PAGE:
ERIC Identifier: ED469209
Publication Date: 2001-12-00
Author: Peyton, Joy Kreeft - Lewelling, Vickie W. - Winke, Paula
Source: ERIC Clearinghouse on Languages and Linguistics Washington
Spanish for Spanish Speakers: Developing Dual Language
Proficiency. ERIC Digest.
The increasing number of students who enter U.S. schools from homes where
languages other than English are spoken, and the recognition that proficiency in
non-English languages is a valuable national resource, have generated interest
in the field of heritage language instruction. A heritage language student is "a
language student who is raised in a home where a non-English language is spoken,
who speaks or at least understands the language, and who is to some degree
bilingual in that language and in English" (Valdes, 2001, p. 38).
The fastest growing heritage language population in the United States is
Spanish-speaking immigrants and Americans of Hispanic descent whose families
came from Central America, Cuba, Mexico, Puerto Rico, and South America. The
inclusion of Spanish-speaking students in foreign language classes places
additional demands on teachers, who may be prepared to teach only speakers of
English. As a result, a growing number of secondary schools, colleges, and
universities in states with large Hispanic populations offer separate Spanish
for Native Speakers (SNS) courses or programs tailored to the needs of these
THE NEED FOR SPECIAL COURSES
Since the late 1970s and early
1980s, the practice of teaching Spanish to Spanish speakers has achieved wide
recognition. During this period, increasing numbers of students from Hispanic
backgrounds began enrolling in Spanish courses at the secondary and
postsecondary levels. Teachers trained to teach Spanish as a foreign language to
English speakers found themselves teaching classes in which an increasing
percentage or even a majority of the students were not the traditional foreign
language learners that the teachers were trained to teach (Draper & Hicks,
2000). In some cases, the Hispanic students were more fluent in oral Spanish
than the teacher was. According to Campbell (1996), the average heritage
language student possesses a level of competence in many aspects of his or her
ancestral language that far exceeds what typical students in foreign language
courses can attain after many years of formal study. However, there is consensus
among foreign language teachers that these students need to develop other areas
of Spanish language proficiency. For example, many students have an extensive
vocabulary in some contexts but a restricted one in others. Many are unfamiliar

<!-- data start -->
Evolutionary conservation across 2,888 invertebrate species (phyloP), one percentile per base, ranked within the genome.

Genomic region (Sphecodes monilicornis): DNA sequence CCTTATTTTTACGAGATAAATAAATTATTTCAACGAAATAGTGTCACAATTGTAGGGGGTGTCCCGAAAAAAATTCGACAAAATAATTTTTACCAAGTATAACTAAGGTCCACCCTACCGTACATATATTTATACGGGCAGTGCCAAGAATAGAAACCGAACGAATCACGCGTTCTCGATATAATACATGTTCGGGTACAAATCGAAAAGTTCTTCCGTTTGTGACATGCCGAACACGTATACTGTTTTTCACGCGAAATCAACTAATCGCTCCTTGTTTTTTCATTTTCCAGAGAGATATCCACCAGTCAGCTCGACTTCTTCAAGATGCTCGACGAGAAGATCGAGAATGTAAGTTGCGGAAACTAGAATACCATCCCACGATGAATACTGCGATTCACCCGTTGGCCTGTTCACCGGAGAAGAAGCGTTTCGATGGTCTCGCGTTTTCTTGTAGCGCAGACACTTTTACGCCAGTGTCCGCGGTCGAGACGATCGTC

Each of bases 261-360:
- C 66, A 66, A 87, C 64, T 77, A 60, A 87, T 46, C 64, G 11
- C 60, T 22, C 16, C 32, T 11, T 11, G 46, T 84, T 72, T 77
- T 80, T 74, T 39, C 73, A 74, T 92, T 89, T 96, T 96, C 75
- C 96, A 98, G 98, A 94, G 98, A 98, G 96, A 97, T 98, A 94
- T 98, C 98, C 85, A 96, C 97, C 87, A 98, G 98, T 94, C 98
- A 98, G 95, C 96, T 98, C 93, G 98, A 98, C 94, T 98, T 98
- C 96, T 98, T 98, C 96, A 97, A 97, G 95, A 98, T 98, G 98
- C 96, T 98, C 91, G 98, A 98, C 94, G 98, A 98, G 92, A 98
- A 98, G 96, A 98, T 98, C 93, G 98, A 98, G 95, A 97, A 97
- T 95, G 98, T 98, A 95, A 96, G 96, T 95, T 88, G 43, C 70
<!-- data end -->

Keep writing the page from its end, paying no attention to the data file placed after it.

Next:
with the formal grammar of Spanish and do not read or write it. The challenges
of teaching Spanish to students who have no experience with the language are
clearly different from those involved in helping students develop proficiency in
a language in which they already have considerable competence (Bills, 1997).
To fully understand the goals and
challenges of teaching Spanish to Spanish speakers, it is important to
understand the diverse backgrounds of students who participate in Spanish
courses and their motivations for studying a language they already know.
Students include the following groups:
Third- or fourth-generation U.S.-born Hispanic students considered to be
receptive bilinguals. These students are English dominant and understand almost
all spoken Spanish, but they have limited speaking skills in Spanish and do not
read or write it.
First- or second-generation bilinguals who possess different degrees of
proficiency in English and Spanish. In most cases, these students have received
their education in English and have developed few if any literacy skills in
Recent immigrants to the United States who are Spanish dominant. Their level of
English proficiency, the amount of formal education they have had in Spanish,
and their literacy skills in Spanish vary (Valdes, 2001).
In all of these groups, language proficiency may vary from individual to
individual. Many students are completely fluent in oral Spanish (both speaking
and comprehending), others speak and understand Spanish fairly well, while
others possess only basic oral skills in Spanish. In addition, students come
from a number of cultural backgrounds and speak different varieties of Spanish.
GOALS OF SNS INSTRUCTION
SNS courses offer Spanish-speaking
students opportunities to study Spanish formally in an academic setting in the
same way that native-English-speaking students study English language arts.
Spanish-speaking students participate in SNS courses for a number of reasons.
These may include a desire to reactivate the Spanish they have learned in the
past and develop it further, to learn more about their language and cultural
heritage, to acquire literacy skills in Spanish, to develop or augment academic
language skills in Spanish, to enhance career opportunities, or to fulfill a
foreign language requirement. The skills that students can acquire range from
learning grammar and spelling and developing basic academic vocabulary in
Spanish to learning how to critically analyze a text, write poetry, or acquire
new information in different academic content areas.
ValdEs (1997) delineates the following goals of SNS instruction:
Language maintenance. Based on the view that Spanish can be maintained across
generations through the formal study of Spanish, this instructional goal focuses
on grammar, reading and writing, vocabulary development, exposure to the
language and culture of Hispanic communities, and consciousness raising
activities about Spanish language and identity.
Expansion of the bilingual range. The language proficiency of many bilingual
students is not equally developed in their two languages. For example, they may
possess the cultural understanding to comprehend a particular exchange but be
unable to express themselves using the appropriate vocabulary and grammar. The
goal of expanding the bilingual range moves beyond developing initial expressive
and receptive language abilities to cultivating a much broader command of the
Acquisition of a prestige variety. Many students who participate in SNS
courses speak what may be interpreted as rural or stigmatized varieties of
Spanish. Instruction aimed at teaching students the prestige or standard variety
involves developing metalinguistic awareness about the differences between the
standard and other varieties, teaching traditional grammar, and teaching when it
is appropriate to use more or less formal Spanish.
Transfer of literacy skills. According to Cummins (1984), language skills can
be transferred across languages in a manner that facilitates the acquisition of
first language skills in the second language. Peale (1991) emphasizes the need
for Spanish-speaking students to develop not only their oral language but also